Schweihs v. Chase Home Finance, LLCAnnotate this Case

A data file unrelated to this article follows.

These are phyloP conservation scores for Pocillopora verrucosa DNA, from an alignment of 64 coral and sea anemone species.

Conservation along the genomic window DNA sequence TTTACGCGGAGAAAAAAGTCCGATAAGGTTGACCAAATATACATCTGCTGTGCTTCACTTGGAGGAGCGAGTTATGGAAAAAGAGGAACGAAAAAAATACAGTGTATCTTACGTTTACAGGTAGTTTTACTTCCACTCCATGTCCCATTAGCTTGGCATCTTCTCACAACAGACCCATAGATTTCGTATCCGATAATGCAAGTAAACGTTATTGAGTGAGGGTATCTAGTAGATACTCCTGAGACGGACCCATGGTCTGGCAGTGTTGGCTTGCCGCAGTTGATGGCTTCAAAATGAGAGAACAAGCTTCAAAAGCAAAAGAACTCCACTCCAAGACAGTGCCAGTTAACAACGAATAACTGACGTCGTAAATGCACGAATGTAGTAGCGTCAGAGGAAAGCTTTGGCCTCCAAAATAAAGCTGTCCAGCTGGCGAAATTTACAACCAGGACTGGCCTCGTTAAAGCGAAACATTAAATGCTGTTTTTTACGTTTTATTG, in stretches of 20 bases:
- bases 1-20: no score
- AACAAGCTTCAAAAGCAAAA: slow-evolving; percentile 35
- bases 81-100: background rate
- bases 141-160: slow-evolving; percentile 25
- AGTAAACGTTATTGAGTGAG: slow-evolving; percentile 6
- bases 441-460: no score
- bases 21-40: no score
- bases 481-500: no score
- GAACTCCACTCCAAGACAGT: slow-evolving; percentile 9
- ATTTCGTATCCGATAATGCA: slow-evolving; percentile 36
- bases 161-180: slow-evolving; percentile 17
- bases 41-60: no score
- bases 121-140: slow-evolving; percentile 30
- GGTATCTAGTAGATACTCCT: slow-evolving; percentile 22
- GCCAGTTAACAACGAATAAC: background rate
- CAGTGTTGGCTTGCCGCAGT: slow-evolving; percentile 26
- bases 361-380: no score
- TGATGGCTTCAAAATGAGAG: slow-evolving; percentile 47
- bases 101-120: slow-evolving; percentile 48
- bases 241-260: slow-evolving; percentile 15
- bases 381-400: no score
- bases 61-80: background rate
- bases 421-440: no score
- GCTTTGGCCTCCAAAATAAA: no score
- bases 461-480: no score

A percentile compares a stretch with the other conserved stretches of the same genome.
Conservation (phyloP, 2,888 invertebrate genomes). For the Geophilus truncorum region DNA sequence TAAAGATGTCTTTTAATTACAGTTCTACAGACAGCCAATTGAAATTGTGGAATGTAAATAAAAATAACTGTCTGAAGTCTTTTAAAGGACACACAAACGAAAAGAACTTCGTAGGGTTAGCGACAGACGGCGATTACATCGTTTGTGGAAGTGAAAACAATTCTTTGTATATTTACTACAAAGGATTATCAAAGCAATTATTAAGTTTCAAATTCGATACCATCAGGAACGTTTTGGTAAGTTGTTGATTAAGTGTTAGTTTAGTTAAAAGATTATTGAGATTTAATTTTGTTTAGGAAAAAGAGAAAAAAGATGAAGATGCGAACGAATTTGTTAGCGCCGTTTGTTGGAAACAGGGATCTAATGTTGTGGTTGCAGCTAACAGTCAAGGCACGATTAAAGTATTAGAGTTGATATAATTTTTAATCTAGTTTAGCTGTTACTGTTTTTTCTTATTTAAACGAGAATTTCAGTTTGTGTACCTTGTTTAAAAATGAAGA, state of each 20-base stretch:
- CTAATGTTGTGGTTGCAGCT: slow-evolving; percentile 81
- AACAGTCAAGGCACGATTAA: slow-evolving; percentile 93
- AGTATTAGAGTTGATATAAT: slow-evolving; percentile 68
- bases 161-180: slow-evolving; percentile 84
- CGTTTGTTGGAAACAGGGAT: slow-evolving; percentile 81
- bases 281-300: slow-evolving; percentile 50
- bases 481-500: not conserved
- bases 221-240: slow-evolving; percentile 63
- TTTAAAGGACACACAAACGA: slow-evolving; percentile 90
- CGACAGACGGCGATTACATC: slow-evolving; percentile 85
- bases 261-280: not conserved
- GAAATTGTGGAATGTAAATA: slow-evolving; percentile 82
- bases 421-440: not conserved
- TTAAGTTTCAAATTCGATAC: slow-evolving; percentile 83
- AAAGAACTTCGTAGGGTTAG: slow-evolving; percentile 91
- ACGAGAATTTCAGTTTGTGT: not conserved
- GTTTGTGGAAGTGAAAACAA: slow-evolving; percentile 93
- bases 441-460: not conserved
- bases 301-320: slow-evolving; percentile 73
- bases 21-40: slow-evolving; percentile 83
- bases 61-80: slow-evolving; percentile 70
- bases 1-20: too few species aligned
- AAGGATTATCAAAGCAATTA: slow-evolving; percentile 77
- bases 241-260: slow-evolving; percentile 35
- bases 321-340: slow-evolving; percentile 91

Chase owned the mortgage on plaintiff’s Northbrook home and had the right, in the event of a default, to enter onto the property to make repairs. Plaintiff defaulted in 2007. Chase obtained a judgment of foreclosure. Plaintiff had the right to possession until the redemption period expired on August 25, 2010. On June 17, 2010, Chase’s contractor for inspections and preservation services received a report that plaintiff’s property was vacant and placed an “initial secure” order. Its subcontractors, Gonsalez and Centeno, inspected, knocked on the door, and spoke with a neighbor who stated that the house was not occupied. Gonsalez entered the home and was confronted by plaintiff. Gonsalez left. Gonsalez and Centeno waited and plaintiff stayed on the phone with the dispatcher until the police arrived. No arrests were made. Gonsalez offered to replace the lock, but plaintiff declined. Plaintiff testified that she became afraid while in her home and fearful of attack. On the day of the incident, plaintiff went to the hospital. Subsequently, she sought treatment, therapy, and medication for issues with sleeping, post-traumatic stress, anxiety, and depression. Her employment was terminated. She sued. The court rejected claims of private nuisance, intentional infliction of emotional distress, and negligent infliction of emotional distress. Claims of trespass and negligent trespass are still pending. The appellate court and Illinois Supreme Court affirmed. Plaintiff did not allege a physical impact, as a direct victim, as required for a claim of negligent infliction of emotional distress. There is no question of fact as to whether the conduct of Gonsalez and Centeno could be deemed extreme and outrageous, so summary judgment on the intentional infliction of emotional distress claim was proper.